Finland’s leaders said Thursday they’re in favor of rapidly applying for membership in the North Atlantic Treaty Organization (NATO). The move would pave the way for a historic expansion of the military alliance. It could also deal a serious blow to Russia as its military struggles with its war in Ukraine.
The announcement by President Sauli Niinisto and Prime Minister Sanna Marin means that Finland is all but certain to join the Western alliance, though a few steps remain before the process can begin. Neighboring Sweden is expected to decide on seeking NATO membership in coming days.
Finland, like Ukraine, shares a border with Russia. In fact, it has the longest border with Russia of all the European Union’s 27 members. NATO member nations agree to aid in one another’s defense if needed.
Niinisto and Marin said in a joint statement that NATO membership would be a win-win for everyone. “NATO membership would strengthen Finland’s security. As a member of NATO, Finland would strengthen the entire defense alliance.”
They also expressed urgency. “Finland must apply for NATO membership without delay. We hope that the national steps still needed to make this decision will be taken rapidly within the next few days.”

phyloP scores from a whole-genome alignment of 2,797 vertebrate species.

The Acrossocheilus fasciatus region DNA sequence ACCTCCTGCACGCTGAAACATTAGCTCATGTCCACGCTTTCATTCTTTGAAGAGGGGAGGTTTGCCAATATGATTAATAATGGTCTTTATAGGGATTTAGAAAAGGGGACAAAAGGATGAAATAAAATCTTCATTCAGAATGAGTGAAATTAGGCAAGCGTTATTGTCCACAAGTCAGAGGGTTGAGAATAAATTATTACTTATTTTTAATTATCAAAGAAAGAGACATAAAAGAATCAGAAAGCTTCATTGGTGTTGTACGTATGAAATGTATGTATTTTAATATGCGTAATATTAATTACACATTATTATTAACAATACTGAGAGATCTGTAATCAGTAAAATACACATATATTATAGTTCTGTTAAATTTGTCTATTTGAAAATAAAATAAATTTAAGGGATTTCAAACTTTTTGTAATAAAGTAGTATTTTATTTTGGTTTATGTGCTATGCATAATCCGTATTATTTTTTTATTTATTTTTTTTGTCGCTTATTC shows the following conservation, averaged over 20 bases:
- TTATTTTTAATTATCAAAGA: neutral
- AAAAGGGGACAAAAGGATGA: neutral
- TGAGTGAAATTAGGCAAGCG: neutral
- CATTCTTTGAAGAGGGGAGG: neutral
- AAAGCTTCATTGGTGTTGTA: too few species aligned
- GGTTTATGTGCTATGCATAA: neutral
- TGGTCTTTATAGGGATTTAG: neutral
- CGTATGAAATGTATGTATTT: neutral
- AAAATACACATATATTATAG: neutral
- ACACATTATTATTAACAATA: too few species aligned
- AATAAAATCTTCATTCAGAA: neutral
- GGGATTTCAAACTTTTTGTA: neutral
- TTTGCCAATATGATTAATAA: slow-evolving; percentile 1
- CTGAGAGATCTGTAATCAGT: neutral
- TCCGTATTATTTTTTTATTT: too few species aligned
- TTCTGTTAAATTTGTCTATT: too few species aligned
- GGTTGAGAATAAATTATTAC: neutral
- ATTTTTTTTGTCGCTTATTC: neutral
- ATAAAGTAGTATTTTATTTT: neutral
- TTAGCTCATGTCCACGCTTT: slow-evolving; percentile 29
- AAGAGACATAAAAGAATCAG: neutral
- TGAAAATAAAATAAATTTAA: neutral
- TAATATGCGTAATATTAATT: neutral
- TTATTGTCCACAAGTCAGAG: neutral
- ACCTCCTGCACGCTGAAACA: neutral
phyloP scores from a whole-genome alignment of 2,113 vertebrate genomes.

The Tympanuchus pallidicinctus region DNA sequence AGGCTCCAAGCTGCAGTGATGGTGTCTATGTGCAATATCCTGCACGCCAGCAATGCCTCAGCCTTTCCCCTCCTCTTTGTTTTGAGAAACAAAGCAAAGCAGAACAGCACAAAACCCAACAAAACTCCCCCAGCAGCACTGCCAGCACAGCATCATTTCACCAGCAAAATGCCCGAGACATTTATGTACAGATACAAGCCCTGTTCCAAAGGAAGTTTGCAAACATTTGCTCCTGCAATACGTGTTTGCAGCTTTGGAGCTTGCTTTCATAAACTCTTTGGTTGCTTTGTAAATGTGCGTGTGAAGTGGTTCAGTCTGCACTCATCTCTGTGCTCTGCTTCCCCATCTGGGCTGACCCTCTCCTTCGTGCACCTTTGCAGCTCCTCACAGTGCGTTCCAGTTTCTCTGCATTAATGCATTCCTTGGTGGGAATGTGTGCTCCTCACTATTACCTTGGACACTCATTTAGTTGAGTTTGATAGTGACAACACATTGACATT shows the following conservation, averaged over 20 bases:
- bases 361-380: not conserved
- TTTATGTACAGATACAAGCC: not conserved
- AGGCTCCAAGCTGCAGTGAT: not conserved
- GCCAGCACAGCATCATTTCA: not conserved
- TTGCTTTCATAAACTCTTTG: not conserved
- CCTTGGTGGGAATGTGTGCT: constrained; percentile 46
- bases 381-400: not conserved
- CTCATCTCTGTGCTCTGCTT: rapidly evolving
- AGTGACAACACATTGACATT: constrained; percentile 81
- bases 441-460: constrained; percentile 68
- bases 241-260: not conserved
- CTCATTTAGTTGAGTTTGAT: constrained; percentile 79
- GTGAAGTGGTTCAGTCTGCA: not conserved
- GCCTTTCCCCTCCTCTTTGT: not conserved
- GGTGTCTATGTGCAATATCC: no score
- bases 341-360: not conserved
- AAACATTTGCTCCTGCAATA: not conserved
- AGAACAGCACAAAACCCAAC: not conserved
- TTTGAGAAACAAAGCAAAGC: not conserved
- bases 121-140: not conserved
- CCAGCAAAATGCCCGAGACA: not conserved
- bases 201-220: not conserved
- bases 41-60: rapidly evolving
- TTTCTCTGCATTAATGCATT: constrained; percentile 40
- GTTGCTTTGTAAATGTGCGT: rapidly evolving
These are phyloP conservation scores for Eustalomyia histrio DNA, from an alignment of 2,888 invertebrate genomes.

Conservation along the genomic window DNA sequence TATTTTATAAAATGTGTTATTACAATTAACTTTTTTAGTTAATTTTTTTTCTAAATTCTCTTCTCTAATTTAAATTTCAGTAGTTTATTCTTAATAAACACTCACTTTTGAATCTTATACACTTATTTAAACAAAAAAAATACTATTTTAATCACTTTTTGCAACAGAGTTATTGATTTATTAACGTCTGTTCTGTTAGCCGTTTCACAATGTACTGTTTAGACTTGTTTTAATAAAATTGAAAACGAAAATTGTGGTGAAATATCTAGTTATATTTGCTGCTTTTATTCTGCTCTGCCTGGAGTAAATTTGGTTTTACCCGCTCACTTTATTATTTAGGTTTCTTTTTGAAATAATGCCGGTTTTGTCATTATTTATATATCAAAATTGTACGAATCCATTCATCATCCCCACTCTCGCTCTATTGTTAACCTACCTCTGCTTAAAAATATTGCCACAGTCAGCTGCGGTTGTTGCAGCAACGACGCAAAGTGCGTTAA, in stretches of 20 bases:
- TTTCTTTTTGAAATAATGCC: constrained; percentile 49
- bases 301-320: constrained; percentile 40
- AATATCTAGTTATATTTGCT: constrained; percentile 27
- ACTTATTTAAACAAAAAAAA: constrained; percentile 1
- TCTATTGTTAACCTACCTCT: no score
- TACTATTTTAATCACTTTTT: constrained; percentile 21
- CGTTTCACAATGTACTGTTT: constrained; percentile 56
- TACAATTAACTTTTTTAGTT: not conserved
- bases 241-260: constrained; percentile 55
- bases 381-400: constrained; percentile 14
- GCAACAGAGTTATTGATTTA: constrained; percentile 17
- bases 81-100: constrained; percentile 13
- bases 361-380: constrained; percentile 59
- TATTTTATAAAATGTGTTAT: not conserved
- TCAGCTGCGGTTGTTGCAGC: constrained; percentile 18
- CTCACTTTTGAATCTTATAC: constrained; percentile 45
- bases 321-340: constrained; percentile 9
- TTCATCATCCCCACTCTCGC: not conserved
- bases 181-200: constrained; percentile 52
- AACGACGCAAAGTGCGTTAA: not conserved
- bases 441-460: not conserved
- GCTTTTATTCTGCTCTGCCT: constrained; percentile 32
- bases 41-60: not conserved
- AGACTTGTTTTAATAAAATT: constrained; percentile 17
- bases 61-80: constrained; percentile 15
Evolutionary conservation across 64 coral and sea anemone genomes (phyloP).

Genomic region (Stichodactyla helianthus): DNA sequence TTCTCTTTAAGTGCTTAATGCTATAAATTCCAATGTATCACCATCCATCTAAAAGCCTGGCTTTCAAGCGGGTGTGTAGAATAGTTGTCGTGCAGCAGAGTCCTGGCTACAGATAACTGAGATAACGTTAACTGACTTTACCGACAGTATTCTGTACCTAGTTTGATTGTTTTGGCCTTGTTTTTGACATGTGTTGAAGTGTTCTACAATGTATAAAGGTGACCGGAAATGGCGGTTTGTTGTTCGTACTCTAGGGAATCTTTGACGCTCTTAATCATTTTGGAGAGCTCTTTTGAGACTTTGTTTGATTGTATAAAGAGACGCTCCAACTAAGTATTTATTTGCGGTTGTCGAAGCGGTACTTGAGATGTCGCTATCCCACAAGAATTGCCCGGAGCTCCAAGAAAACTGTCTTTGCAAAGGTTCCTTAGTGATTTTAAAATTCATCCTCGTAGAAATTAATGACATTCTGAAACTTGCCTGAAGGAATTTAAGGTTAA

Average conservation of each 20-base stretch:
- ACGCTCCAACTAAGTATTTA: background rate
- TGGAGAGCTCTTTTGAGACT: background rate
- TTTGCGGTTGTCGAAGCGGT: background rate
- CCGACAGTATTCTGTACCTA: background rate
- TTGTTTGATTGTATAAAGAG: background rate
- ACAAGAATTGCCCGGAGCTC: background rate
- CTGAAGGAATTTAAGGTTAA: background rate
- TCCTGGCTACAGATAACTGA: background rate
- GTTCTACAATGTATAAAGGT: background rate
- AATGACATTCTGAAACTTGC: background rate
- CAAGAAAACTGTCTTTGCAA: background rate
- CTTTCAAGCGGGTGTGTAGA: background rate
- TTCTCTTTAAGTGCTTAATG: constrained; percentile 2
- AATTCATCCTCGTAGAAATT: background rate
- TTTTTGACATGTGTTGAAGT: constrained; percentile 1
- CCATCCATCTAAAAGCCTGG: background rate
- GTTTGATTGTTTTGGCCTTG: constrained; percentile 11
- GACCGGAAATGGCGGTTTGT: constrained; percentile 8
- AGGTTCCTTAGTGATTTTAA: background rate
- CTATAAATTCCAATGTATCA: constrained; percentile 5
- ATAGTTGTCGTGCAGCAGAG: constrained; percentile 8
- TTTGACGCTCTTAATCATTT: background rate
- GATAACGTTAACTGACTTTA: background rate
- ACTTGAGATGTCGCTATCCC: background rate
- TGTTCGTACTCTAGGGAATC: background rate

Russia reacted to the development with a warning. The Russian Foreign Ministry said in a statement that Finland joining NATO would “inflict serious damage to Russian-Finnish relations as well as stability and security in Northern Europe. . . . Russia will be forced to take retaliatory steps . . . in order to counter the emerging threats to its national security.”
Kremlin spokesman Dmitry Peskov says Russia’s response would depend on NATO’s moves to expand its infrastructure closer to Russian borders.
In NATO member Estonia, which also borders Russia, Prime Minister Kaja Kallas pledged to support “a rapid accession process” for Finland into NATO.
Finland’s announcement came a day after British Prime Minister Boris Johnson visited both Finland and Sweden to sign a military cooperation agreement. The UK pledged Wednesday to come to the aid of Sweden and Finland if the two Nordic nations came under attack.
Both Sweden and Finland have belonged since 2017 to the British-led Joint Expeditionary Force. The force is designed to be flexible so that it can respond more quickly than the larger NATO alliance. It uses NATO standards to operate in conjunction with the alliance, the United Nations, and other coalitions.
In light of Russia’s aggression toward Ukraine and, in particular, the accusations of war crimes against Russian soldiers in that movement, Finland and Sweden chose to reconsider their traditions of neutrality. Public opinion in the two countries quickly started to shift toward favoring membership, first in Finland and a bit later in Sweden, after Russia invaded Ukraine on February 24. The first war-crimes trial of a Russian soldier in the conflict was set to open in Kyiv today.
“You (Russia) caused this. Look in the mirror,” Finnish President Niinisto said earlier this week.
(British Prime Minister Boris Johnson, left, and Finland’s President Sauli Niinisto hake hands after signing a security assurance on May 11, 2022, in Helsinki, Finland. AP/Frank Augstein)